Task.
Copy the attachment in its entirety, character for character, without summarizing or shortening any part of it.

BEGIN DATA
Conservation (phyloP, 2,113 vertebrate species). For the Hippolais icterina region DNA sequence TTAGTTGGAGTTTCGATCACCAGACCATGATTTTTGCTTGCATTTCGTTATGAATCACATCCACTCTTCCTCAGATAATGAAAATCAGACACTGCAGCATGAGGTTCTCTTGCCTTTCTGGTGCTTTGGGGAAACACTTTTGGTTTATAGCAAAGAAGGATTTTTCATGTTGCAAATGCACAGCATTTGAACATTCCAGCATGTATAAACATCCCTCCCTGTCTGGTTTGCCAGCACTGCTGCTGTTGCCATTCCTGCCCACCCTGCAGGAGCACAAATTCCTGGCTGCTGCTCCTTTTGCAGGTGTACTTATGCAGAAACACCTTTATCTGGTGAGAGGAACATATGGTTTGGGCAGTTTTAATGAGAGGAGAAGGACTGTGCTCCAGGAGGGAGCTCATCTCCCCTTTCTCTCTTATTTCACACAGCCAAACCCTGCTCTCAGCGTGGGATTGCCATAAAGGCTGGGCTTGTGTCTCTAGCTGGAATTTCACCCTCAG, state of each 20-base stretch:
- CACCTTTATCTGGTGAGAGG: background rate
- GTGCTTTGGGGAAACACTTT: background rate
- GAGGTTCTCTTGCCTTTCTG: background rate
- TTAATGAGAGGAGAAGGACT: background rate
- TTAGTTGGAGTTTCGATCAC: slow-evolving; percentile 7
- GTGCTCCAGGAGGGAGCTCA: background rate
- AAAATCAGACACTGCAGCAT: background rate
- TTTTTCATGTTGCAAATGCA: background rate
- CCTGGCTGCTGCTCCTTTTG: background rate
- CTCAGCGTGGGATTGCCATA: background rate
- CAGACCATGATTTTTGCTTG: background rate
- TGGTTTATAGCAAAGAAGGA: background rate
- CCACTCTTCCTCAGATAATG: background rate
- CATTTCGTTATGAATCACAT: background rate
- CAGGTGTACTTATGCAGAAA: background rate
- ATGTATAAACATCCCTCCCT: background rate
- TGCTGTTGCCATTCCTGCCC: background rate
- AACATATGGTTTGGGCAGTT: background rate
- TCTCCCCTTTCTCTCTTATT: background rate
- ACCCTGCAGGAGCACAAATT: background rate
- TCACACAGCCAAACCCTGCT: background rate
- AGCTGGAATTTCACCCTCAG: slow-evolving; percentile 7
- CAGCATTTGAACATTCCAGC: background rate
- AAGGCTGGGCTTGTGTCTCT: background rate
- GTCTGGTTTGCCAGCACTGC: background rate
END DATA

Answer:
Conservation (phyloP, 2,113 vertebrate species). For the Hippolais icterina region DNA sequence TTAGTTGGAGTTTCGATCACCAGACCATGATTTTTGCTTGCATTTCGTTATGAATCACATCCACTCTTCCTCAGATAATGAAAATCAGACACTGCAGCATGAGGTTCTCTTGCCTTTCTGGTGCTTTGGGGAAACACTTTTGGTTTATAGCAAAGAAGGATTTTTCATGTTGCAAATGCACAGCATTTGAACATTCCAGCATGTATAAACATCCCTCCCTGTCTGGTTTGCCAGCACTGCTGCTGTTGCCATTCCTGCCCACCCTGCAGGAGCACAAATTCCTGGCTGCTGCTCCTTTTGCAGGTGTACTTATGCAGAAACACCTTTATCTGGTGAGAGGAACATATGGTTTGGGCAGTTTTAATGAGAGGAGAAGGACTGTGCTCCAGGAGGGAGCTCATCTCCCCTTTCTCTCTTATTTCACACAGCCAAACCCTGCTCTCAGCGTGGGATTGCCATAAAGGCTGGGCTTGTGTCTCTAGCTGGAATTTCACCCTCAG, state of each 20-base stretch:
- CACCTTTATCTGGTGAGAGG: background rate
- GTGCTTTGGGGAAACACTTT: background rate
- GAGGTTCTCTTGCCTTTCTG: background rate
- TTAATGAGAGGAGAAGGACT: background rate
- TTAGTTGGAGTTTCGATCAC: slow-evolving; percentile 7
- GTGCTCCAGGAGGGAGCTCA: background rate
- AAAATCAGACACTGCAGCAT: background rate
- TTTTTCATGTTGCAAATGCA: background rate
- CCTGGCTGCTGCTCCTTTTG: background rate
- CTCAGCGTGGGATTGCCATA: background rate
- CAGACCATGATTTTTGCTTG: background rate
- TGGTTTATAGCAAAGAAGGA: background rate
- CCACTCTTCCTCAGATAATG: background rate
- CATTTCGTTATGAATCACAT: background rate
- CAGGTGTACTTATGCAGAAA: background rate
- ATGTATAAACATCCCTCCCT: background rate
- TGCTGTTGCCATTCCTGCCC: background rate
- AACATATGGTTTGGGCAGTT: background rate
- TCTCCCCTTTCTCTCTTATT: background rate
- ACCCTGCAGGAGCACAAATT: background rate
- TCACACAGCCAAACCCTGCT: background rate
- AGCTGGAATTTCACCCTCAG: slow-evolving; percentile 7
- CAGCATTTGAACATTCCAGC: background rate
- AAGGCTGGGCTTGTGTCTCT: background rate
- GTCTGGTTTGCCAGCACTGC: background rate